An anthelmintic with schistosomicidal activity against Schistosoma mansoni, but not against other Schistosoma spp. Oxamniquine causes worms to shift from the mesenteric veins to the liver where the male worms are retained; the female worms return to the mesentery, but can no longer release eggs. (From Martidale, The Extra Pharmacopoeia, 31st ed, p121)
For treatment of Schistosomiasis caused by <i>Schistosoma mansoni</i>
Oxamniquine is an anthelmintic with schistosomicidal activity against <i>Schistosoma mansoni</i>, but not against other Schistosoma spp. Oxamniquine causes worms to shift from the mesenteric veins to the liver where the male worms are retained; the female worms return to the mesentery, but can no longer release egg.
Mechanism of action
Oxamniquine may associate with an irreversible inhibition of the nucleic acid metabolism of the parasites. A hypothesis has been put forth that the drug is activated by a single step, in which a schistosome sulfotransferase enzyme converts oxamniquine into an ester (probably acetate, phosphate, or sulfate). Subsequently, the ester spontaneously dissociates, the resulting electrophilic reactant is capable of alkylation of schistosome DNA.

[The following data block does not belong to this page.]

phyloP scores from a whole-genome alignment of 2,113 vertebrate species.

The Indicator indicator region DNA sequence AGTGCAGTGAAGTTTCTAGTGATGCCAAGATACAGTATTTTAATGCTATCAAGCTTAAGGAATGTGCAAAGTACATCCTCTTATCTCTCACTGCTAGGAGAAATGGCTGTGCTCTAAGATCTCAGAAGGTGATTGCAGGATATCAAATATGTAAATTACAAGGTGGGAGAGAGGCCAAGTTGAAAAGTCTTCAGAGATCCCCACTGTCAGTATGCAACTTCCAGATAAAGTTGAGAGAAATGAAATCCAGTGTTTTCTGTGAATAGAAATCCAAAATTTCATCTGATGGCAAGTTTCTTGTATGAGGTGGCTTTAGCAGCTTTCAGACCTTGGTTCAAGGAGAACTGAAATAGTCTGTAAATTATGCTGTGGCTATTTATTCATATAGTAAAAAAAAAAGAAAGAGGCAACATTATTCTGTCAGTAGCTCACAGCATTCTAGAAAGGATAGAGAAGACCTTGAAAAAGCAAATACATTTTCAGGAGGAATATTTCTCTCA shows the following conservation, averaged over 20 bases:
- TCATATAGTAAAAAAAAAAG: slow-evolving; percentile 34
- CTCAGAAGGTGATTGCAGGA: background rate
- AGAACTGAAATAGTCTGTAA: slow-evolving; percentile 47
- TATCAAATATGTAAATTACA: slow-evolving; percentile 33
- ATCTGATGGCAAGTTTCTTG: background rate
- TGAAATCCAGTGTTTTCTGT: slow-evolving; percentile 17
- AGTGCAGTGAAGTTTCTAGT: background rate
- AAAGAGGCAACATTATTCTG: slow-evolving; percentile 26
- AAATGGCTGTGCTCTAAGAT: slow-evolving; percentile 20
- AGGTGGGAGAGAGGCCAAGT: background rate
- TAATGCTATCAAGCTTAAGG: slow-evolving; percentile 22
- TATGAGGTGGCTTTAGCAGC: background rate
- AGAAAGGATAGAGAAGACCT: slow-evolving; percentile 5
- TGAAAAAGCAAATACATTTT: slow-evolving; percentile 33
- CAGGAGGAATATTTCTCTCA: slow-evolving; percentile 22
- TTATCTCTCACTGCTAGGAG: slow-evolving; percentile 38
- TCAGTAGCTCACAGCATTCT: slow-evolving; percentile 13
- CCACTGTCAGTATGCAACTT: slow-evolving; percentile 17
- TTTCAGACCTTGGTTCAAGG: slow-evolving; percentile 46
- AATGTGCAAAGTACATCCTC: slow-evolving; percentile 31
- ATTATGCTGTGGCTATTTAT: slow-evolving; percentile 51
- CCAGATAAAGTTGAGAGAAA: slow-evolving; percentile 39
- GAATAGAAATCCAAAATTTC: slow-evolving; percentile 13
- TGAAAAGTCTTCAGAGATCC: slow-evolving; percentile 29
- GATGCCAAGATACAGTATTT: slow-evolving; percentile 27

Antiparasitic Products, Insecticides and Repellents
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Drug Info/Drug Targets: DrugBank 3.0: a comprehensive resource for 'omics' research on drugs. Knox C, Law V, Jewison
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Nucleic Acids Res. 2011 Jan; 39 (Database issue):D1035-41. | PMID:21059682